‘Head’ stores selling drug alternatives face closure
‘HEAD’ stores selling legal alternatives to mind-altering drugs could be closed down next year under laws being considered by the Government.
A number of TDs have expressed concern about the effects in their local communities of the explosion of head shops selling herbal products and chemical-based party and energy pills.
Junior Minister with responsibility for drugs strategy John Curran has sought the advice of the Attorney General on whether legislation could be introduced to ban these stores.
He has "identified head shops as an area of concern" according to an official at the Department of Health, and expressed his personal beliefs that they should be closed down.
Meanwhile, Justice Minister Dermot Ahern said the Forensic Science Laboratory is analysing products seized during searches earlier this year in 25 head shops around the country.
"Pending the outcome of same, investigation files will be submitted to the Law Officers in course for directions as to what charges, if any, should be preferred," said Mr Ahern in a written response to a Dáil question.
"A number of these types of premises have already been subject of a Garda investigation for suspected breaches of the law, resulting in the submission of investigation files to the Law Officers," he said.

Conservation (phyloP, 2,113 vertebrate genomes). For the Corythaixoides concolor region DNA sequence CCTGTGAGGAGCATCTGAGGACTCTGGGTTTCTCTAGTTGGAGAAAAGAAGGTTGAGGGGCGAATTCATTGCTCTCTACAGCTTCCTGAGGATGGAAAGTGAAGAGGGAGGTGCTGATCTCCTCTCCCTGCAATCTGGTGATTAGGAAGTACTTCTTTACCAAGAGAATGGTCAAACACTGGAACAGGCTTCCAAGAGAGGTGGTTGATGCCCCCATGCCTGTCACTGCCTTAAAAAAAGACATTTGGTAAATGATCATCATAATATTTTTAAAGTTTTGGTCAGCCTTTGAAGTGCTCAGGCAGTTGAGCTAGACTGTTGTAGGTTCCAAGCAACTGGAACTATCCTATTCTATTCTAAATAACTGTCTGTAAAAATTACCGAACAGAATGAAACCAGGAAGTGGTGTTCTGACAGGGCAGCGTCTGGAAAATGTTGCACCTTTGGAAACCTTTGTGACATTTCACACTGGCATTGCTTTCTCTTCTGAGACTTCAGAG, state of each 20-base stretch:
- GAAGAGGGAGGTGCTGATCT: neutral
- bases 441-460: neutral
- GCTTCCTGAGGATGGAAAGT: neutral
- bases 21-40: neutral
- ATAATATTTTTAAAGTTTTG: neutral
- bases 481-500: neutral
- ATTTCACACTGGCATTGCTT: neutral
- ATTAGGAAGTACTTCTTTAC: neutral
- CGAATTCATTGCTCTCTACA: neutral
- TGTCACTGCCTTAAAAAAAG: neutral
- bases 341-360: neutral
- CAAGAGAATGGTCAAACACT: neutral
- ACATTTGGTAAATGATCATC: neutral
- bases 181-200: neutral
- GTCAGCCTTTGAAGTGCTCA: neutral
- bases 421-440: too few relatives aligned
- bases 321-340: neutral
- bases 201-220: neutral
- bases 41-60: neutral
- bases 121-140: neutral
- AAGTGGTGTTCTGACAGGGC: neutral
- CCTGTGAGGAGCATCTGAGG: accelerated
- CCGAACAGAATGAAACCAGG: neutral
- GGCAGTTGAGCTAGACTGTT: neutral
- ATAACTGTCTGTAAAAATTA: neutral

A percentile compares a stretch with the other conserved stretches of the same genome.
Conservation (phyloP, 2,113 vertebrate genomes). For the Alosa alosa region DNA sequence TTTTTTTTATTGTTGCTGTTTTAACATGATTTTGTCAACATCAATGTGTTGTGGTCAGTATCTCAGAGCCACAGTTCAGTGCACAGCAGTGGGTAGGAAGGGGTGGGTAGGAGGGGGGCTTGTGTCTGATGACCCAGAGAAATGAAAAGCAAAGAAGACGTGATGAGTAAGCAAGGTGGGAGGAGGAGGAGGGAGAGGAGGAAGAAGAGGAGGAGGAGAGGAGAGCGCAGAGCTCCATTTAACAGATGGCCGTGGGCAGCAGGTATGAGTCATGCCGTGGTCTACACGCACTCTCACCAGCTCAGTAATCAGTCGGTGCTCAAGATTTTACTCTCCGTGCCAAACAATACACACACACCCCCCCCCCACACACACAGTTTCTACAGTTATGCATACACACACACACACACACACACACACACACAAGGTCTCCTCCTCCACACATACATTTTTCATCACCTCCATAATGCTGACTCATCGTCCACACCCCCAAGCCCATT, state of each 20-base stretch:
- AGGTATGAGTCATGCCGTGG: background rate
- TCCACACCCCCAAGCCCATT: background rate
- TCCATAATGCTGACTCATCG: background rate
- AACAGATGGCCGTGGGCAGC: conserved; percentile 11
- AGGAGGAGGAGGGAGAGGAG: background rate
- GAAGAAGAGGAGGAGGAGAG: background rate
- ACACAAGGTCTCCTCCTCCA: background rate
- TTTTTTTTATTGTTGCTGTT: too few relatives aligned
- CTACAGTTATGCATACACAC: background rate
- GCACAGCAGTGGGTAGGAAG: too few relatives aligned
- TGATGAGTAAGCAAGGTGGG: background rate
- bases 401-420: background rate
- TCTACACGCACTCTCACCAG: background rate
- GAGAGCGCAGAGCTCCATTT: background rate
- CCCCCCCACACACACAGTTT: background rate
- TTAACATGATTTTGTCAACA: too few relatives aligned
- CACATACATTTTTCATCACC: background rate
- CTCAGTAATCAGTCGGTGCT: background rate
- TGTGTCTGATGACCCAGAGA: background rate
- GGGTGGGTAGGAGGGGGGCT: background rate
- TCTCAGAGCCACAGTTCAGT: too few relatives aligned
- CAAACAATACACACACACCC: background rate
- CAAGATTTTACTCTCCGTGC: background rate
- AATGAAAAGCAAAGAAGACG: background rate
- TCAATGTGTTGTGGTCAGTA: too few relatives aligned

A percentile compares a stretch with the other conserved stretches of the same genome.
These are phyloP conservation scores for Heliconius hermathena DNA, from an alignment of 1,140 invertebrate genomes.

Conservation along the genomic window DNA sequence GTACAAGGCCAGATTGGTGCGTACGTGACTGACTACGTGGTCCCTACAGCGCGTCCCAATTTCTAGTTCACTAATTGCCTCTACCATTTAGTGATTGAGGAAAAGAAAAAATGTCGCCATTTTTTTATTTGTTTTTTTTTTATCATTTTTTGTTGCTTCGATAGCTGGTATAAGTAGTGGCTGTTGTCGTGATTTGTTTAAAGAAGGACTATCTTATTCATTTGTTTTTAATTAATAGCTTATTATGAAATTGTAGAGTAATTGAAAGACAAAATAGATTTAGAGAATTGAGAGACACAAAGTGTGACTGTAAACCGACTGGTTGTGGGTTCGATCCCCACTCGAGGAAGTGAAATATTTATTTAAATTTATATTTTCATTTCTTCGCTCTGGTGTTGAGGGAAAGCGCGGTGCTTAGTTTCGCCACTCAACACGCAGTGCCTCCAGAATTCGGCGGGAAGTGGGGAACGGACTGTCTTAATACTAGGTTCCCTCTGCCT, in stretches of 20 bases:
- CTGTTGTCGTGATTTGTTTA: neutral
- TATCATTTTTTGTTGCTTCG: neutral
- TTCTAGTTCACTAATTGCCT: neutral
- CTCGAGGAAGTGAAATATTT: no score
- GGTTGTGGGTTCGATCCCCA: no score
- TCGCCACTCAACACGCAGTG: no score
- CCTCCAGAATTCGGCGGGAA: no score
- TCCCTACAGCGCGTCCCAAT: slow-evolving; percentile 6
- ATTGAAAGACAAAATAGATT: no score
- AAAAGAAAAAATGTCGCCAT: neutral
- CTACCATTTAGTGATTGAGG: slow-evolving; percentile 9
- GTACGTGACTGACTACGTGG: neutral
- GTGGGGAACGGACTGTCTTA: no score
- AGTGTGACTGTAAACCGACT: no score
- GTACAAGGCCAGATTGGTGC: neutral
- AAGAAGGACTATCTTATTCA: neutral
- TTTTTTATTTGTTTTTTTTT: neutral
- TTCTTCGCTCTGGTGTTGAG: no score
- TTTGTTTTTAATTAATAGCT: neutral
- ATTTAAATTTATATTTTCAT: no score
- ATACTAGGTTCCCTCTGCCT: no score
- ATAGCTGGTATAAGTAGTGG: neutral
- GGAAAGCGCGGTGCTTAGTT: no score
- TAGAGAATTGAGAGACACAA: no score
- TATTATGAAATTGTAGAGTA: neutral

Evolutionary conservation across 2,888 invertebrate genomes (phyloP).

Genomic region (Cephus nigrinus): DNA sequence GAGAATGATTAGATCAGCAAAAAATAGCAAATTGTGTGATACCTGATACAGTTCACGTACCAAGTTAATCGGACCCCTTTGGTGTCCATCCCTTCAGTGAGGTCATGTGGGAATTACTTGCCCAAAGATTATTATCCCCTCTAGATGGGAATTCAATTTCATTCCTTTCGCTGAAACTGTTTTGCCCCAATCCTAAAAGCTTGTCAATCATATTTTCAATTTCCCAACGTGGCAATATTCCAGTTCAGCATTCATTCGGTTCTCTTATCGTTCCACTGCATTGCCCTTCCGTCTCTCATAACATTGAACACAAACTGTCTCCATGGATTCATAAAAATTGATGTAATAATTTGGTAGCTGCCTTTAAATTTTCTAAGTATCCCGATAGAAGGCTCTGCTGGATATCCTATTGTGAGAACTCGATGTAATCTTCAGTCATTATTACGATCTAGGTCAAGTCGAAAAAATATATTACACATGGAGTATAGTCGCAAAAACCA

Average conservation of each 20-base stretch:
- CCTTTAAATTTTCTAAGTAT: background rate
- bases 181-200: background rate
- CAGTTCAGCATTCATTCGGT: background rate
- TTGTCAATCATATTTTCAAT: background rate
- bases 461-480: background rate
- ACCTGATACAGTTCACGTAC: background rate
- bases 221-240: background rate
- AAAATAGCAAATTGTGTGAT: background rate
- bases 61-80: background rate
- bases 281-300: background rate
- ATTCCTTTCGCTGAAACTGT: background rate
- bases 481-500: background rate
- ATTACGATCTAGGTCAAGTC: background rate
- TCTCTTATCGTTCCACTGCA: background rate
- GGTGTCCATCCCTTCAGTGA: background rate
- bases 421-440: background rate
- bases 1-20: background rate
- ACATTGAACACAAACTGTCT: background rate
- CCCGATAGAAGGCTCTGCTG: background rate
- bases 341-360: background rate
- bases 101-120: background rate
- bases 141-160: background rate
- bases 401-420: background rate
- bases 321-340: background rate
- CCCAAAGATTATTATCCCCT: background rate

The minister was responding to questions from Kildare South Fianna Fáil TD Seán O Fearghaíl, who expressed concern about the "growing phenomenon" and said "these outlets should be barred in the interest of public health".
In October 2006, the Irish Examiner revealed that drugs up to five times the strength of ecstasy were being sold over the counter in at least 15 head shops around Ireland, despite being classified as a class A drug in the US since 2001.
These party pills werefinally banned in April when their main ingredient, BZP, was listed as a controlled substance under the Misuse of Drugs Act.
This made it a criminal offence to buy, sell or possess the drug, often called "pep pills", which often come under the name Jax or Smileys.
Fine Gael has said the planning permission criteria for sex shops should also be applied to head shops.
By Mary Regan, Political Reporter
MONDAY, NOVEMBER 30, 2009